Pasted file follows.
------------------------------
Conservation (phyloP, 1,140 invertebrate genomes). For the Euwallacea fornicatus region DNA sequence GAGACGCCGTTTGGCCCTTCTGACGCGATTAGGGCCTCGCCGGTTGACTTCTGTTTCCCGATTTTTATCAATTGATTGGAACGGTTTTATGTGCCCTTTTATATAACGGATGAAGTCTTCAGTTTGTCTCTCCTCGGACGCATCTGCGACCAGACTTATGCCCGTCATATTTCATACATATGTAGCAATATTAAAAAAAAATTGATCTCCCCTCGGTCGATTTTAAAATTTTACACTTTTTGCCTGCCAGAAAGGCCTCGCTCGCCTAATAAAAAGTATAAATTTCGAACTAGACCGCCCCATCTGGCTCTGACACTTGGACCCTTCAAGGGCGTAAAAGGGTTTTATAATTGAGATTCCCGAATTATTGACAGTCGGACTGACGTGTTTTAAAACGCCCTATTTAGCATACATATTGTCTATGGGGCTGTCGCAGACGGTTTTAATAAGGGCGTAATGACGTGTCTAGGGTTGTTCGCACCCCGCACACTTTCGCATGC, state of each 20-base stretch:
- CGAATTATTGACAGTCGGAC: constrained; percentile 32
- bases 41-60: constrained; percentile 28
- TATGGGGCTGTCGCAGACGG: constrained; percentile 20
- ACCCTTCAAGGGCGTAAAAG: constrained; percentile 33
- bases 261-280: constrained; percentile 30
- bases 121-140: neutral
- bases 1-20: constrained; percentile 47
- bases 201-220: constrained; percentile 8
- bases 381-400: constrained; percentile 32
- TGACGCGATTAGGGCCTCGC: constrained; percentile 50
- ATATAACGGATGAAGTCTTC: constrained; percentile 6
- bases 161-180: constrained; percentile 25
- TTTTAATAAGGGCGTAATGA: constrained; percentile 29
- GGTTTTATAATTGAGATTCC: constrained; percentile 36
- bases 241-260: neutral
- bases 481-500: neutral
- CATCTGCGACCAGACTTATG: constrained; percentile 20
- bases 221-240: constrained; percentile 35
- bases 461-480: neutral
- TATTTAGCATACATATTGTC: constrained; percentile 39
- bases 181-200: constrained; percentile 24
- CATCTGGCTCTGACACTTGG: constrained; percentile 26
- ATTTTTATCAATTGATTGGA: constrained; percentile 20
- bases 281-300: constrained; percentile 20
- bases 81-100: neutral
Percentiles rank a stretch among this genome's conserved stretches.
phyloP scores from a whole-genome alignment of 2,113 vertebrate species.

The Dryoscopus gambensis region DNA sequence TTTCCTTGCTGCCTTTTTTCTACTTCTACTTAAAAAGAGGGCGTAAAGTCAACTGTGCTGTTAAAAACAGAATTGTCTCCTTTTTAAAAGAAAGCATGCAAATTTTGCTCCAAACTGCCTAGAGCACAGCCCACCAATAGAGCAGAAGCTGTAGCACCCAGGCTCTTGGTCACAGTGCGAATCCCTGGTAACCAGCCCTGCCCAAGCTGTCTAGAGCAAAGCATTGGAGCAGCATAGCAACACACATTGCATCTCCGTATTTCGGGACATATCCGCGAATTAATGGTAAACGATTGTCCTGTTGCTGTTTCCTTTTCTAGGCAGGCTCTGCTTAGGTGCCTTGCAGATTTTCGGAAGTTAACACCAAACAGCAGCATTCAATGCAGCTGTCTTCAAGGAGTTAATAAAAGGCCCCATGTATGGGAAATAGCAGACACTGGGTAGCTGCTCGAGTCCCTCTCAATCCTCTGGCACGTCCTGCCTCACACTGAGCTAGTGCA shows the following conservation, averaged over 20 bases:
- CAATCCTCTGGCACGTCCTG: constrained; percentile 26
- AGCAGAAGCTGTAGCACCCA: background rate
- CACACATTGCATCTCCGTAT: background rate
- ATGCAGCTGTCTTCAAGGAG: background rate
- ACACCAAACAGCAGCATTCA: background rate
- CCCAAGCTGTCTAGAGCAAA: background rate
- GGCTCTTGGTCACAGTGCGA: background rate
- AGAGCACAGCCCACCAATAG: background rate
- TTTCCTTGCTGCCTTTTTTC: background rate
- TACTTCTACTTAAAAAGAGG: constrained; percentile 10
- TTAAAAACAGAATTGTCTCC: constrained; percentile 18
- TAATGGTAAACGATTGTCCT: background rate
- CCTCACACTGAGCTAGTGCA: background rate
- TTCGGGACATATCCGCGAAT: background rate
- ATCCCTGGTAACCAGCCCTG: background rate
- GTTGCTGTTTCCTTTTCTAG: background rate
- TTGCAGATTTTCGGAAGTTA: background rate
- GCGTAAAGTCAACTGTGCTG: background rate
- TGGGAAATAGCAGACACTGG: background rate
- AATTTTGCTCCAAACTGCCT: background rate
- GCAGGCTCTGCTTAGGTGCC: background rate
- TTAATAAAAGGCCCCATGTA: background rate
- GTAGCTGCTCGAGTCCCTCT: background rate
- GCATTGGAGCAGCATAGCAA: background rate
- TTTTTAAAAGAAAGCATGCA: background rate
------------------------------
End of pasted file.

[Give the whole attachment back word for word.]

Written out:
Conservation (phyloP, 1,140 invertebrate genomes). For the Euwallacea fornicatus region DNA sequence GAGACGCCGTTTGGCCCTTCTGACGCGATTAGGGCCTCGCCGGTTGACTTCTGTTTCCCGATTTTTATCAATTGATTGGAACGGTTTTATGTGCCCTTTTATATAACGGATGAAGTCTTCAGTTTGTCTCTCCTCGGACGCATCTGCGACCAGACTTATGCCCGTCATATTTCATACATATGTAGCAATATTAAAAAAAAATTGATCTCCCCTCGGTCGATTTTAAAATTTTACACTTTTTGCCTGCCAGAAAGGCCTCGCTCGCCTAATAAAAAGTATAAATTTCGAACTAGACCGCCCCATCTGGCTCTGACACTTGGACCCTTCAAGGGCGTAAAAGGGTTTTATAATTGAGATTCCCGAATTATTGACAGTCGGACTGACGTGTTTTAAAACGCCCTATTTAGCATACATATTGTCTATGGGGCTGTCGCAGACGGTTTTAATAAGGGCGTAATGACGTGTCTAGGGTTGTTCGCACCCCGCACACTTTCGCATGC, state of each 20-base stretch:
- CGAATTATTGACAGTCGGAC: constrained; percentile 32
- bases 41-60: constrained; percentile 28
- TATGGGGCTGTCGCAGACGG: constrained; percentile 20
- ACCCTTCAAGGGCGTAAAAG: constrained; percentile 33
- bases 261-280: constrained; percentile 30
- bases 121-140: neutral
- bases 1-20: constrained; percentile 47
- bases 201-220: constrained; percentile 8
- bases 381-400: constrained; percentile 32
- TGACGCGATTAGGGCCTCGC: constrained; percentile 50
- ATATAACGGATGAAGTCTTC: constrained; percentile 6
- bases 161-180: constrained; percentile 25
- TTTTAATAAGGGCGTAATGA: constrained; percentile 29
- GGTTTTATAATTGAGATTCC: constrained; percentile 36
- bases 241-260: neutral
- bases 481-500: neutral
- CATCTGCGACCAGACTTATG: constrained; percentile 20
- bases 221-240: constrained; percentile 35
- bases 461-480: neutral
- TATTTAGCATACATATTGTC: constrained; percentile 39
- bases 181-200: constrained; percentile 24
- CATCTGGCTCTGACACTTGG: constrained; percentile 26
- ATTTTTATCAATTGATTGGA: constrained; percentile 20
- bases 281-300: constrained; percentile 20
- bases 81-100: neutral
Percentiles rank a stretch among this genome's conserved stretches.
phyloP scores from a whole-genome alignment of 2,113 vertebrate species.

The Dryoscopus gambensis region DNA sequence TTTCCTTGCTGCCTTTTTTCTACTTCTACTTAAAAAGAGGGCGTAAAGTCAACTGTGCTGTTAAAAACAGAATTGTCTCCTTTTTAAAAGAAAGCATGCAAATTTTGCTCCAAACTGCCTAGAGCACAGCCCACCAATAGAGCAGAAGCTGTAGCACCCAGGCTCTTGGTCACAGTGCGAATCCCTGGTAACCAGCCCTGCCCAAGCTGTCTAGAGCAAAGCATTGGAGCAGCATAGCAACACACATTGCATCTCCGTATTTCGGGACATATCCGCGAATTAATGGTAAACGATTGTCCTGTTGCTGTTTCCTTTTCTAGGCAGGCTCTGCTTAGGTGCCTTGCAGATTTTCGGAAGTTAACACCAAACAGCAGCATTCAATGCAGCTGTCTTCAAGGAGTTAATAAAAGGCCCCATGTATGGGAAATAGCAGACACTGGGTAGCTGCTCGAGTCCCTCTCAATCCTCTGGCACGTCCTGCCTCACACTGAGCTAGTGCA shows the following conservation, averaged over 20 bases:
- CAATCCTCTGGCACGTCCTG: constrained; percentile 26
- AGCAGAAGCTGTAGCACCCA: background rate
- CACACATTGCATCTCCGTAT: background rate
- ATGCAGCTGTCTTCAAGGAG: background rate
- ACACCAAACAGCAGCATTCA: background rate
- CCCAAGCTGTCTAGAGCAAA: background rate
- GGCTCTTGGTCACAGTGCGA: background rate
- AGAGCACAGCCCACCAATAG: background rate
- TTTCCTTGCTGCCTTTTTTC: background rate
- TACTTCTACTTAAAAAGAGG: constrained; percentile 10
- TTAAAAACAGAATTGTCTCC: constrained; percentile 18
- TAATGGTAAACGATTGTCCT: background rate
- CCTCACACTGAGCTAGTGCA: background rate
- TTCGGGACATATCCGCGAAT: background rate
- ATCCCTGGTAACCAGCCCTG: background rate
- GTTGCTGTTTCCTTTTCTAG: background rate
- TTGCAGATTTTCGGAAGTTA: background rate
- GCGTAAAGTCAACTGTGCTG: background rate
- TGGGAAATAGCAGACACTGG: background rate
- AATTTTGCTCCAAACTGCCT: background rate
- GCAGGCTCTGCTTAGGTGCC: background rate
- TTAATAAAAGGCCCCATGTA: background rate
- GTAGCTGCTCGAGTCCCTCT: background rate
- GCATTGGAGCAGCATAGCAA: background rate
- TTTTTAAAAGAAAGCATGCA: background rate